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On Tuesdays and Fridays I particularly enjoy coming home as these are the days my maid has visited and I love returning to a sparkling clean apartment. I also love to turn the television on to see what she’s been watching.  The days when she’s had MTV on, I have to wonder if she’s been dancing around the house while mopping the floor, or if she just wanted some up-tempo background music.

When I turned on the TV this evening, I could see that she had been watching a local channel, probably some afternoon drama.  But the program being shown this evening was Vietnam’s answer to the Home Shopping Channel.  And I was captivated by these two silly men who (I’m assuming) were debating the value and quality of this chair.  I immediately whipped out my new camera and snapped a few shots (see below).

To you and I, this would be just a lawn chair that we keep folded up in the garage and take out when we have a party in the backyard, a picnic in the park or head to the beach for the day.  But for folks in a developing country like Vietnam, this is a piece of furniture which may or may not end up in the living room, kitchen or a top floor balcony.

The guy in red must be some television personality.  After the chair demonstration was over, the show cut to him live in a studio, in a different pair of silk pajamas, but same towel, glasses and hat. A lady had joined him in the studio to describe and promote a television stand (which was a very retro black plastic with frosted glass shelves). Folks, I am easily entertained.  ; – )



We all know that I’ve had my fair share of conversations with monks.  But I took a bit of time this morning to visit a few temples and was delighted to meet Somchit.  He showed me the paintings and carvings he’s working on and after I bought a painting, he invited me and my friend Aeng into his room for a polite chat.  HIs room is a humble swelling, shared with one other student monk.  He wears an untraditional red robe, a gift from his friend in Thailand.  He’s about my age, speaks decent English and will remain a monk for his life.  Some men join the monastery for only a limited time in order to receive education.  Somchit enjoys his life, and therefore will devote his life to Buddhism.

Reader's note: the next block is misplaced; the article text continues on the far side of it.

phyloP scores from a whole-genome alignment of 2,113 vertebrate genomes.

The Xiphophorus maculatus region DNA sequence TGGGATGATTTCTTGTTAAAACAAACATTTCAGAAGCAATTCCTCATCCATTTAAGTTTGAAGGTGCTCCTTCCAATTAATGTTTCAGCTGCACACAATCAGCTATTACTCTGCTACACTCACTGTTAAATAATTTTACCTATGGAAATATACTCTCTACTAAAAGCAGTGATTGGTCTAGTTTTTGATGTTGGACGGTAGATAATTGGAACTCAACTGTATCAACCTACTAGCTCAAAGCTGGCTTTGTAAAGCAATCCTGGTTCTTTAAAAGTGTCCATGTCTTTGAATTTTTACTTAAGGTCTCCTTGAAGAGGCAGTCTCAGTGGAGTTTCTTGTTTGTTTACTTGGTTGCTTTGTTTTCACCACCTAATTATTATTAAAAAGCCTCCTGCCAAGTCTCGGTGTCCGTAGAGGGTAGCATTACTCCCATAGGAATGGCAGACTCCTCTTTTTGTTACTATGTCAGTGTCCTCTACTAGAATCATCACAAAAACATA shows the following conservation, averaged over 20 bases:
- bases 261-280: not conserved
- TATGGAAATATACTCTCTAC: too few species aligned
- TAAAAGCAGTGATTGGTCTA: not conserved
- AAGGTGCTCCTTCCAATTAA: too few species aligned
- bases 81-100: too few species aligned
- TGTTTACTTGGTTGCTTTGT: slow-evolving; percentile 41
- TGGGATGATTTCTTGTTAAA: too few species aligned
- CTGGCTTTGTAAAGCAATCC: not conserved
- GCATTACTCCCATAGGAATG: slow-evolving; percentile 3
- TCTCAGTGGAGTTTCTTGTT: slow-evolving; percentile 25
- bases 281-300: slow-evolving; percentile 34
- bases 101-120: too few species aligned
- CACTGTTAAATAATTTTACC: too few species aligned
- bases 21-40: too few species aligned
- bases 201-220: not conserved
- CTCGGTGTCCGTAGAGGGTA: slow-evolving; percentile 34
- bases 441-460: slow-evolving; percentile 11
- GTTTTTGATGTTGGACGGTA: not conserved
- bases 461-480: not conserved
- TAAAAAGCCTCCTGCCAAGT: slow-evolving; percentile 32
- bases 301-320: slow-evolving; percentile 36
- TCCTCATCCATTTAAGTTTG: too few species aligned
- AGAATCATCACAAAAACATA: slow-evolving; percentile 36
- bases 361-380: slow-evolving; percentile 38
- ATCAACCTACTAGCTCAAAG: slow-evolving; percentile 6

My conversation with Somchit came after a short conversation with two other monks at another temple.  The rain had just begun, but I wanted to get some photos of the Mai Temple.  I met Bo and Ki, who you can see in the photo below.  Bo had the best English, and spoke rather nicely, actually.  We talked about how many students in the temple, how long they had been studying, and the upcoming end of Buddhist lent, Bun Ook Pan Saa.  In fact, Pete and I have decided to go back to Laos and enjoy this holiday near the end of October.  I told Bo and Ki that I would probably be back, and so they asked for me to come back to the temple to see the boats they will prepare for the festival.

When I finished my conversation and took a picture of Bo and Ki, I turned around to see a few other tourists gawking at the two boys as though I had just spoken to monkeys or something.  I hope if you are ever at a temple, you’ll have the courage to say hello and start up a conversation with a monk you meet.  They are usually very interested to practice their English and can be a great source of information and history about the temple and city you are in! Try it!

Please be quiet

It’s Sunday, I’m trying to work on my website, to relax, and to write.  I was hopeful this morning because I woke up to a rainy day.  Hopeful that that would mean a quiet Sunday. But the rain is on pause for now, and all the little construction elves have come out to make as much noise as possible and drive me absolutely batty.  This is one of my favorite things about construction in Vietnam….A truck arrives, blocks the lane (it’s a tiny lane) and all the motorbikes trying to pass believe they need to honk their horns the entire time they are squeezing through whatever space is left for them to squeeze through.  Then, the back of the truck is unlatched and the entire load of gravel is dumped in the driveway of this villa.  This sound can best be described as rocks being scratched on a chalkboard…about a million all at once.

Then, the workers pull up these little wooden carts and shovel the rocks into the cart, making sure to give their shovels a good scrape against the pavement.

The jackhammers have started up again (they are destroying the roof of the villa) and I am considering two options 1. Blast my TV volume or 2. Put in the ear plugs.

I’ll say it in Japanese this time cuz I love the word, “URUSAI, URUSAI!!!”

p.s. As I am about to publish this entry, I am now at my desk, which I moved into the bedroom.  Someone banged around on the floor above me for an hour. And now the neighbors are in their swimming pool and the kids are screaming and squealing.  I seriously want silence. Quiet. Peace.


Hmong Mountain Retreat

Now that I’ve returned from Sapa and managed a couple days aback at work, plus the big Friday Night on the Terrace party at the Press Club, I wanted to make a mention of Hmong Mountain Retreat.  This is where we celebrated my friend Pete’s 40th birthday.  It was such a lovely party and absolutely beautiful surroundings, I’m still thinking about it.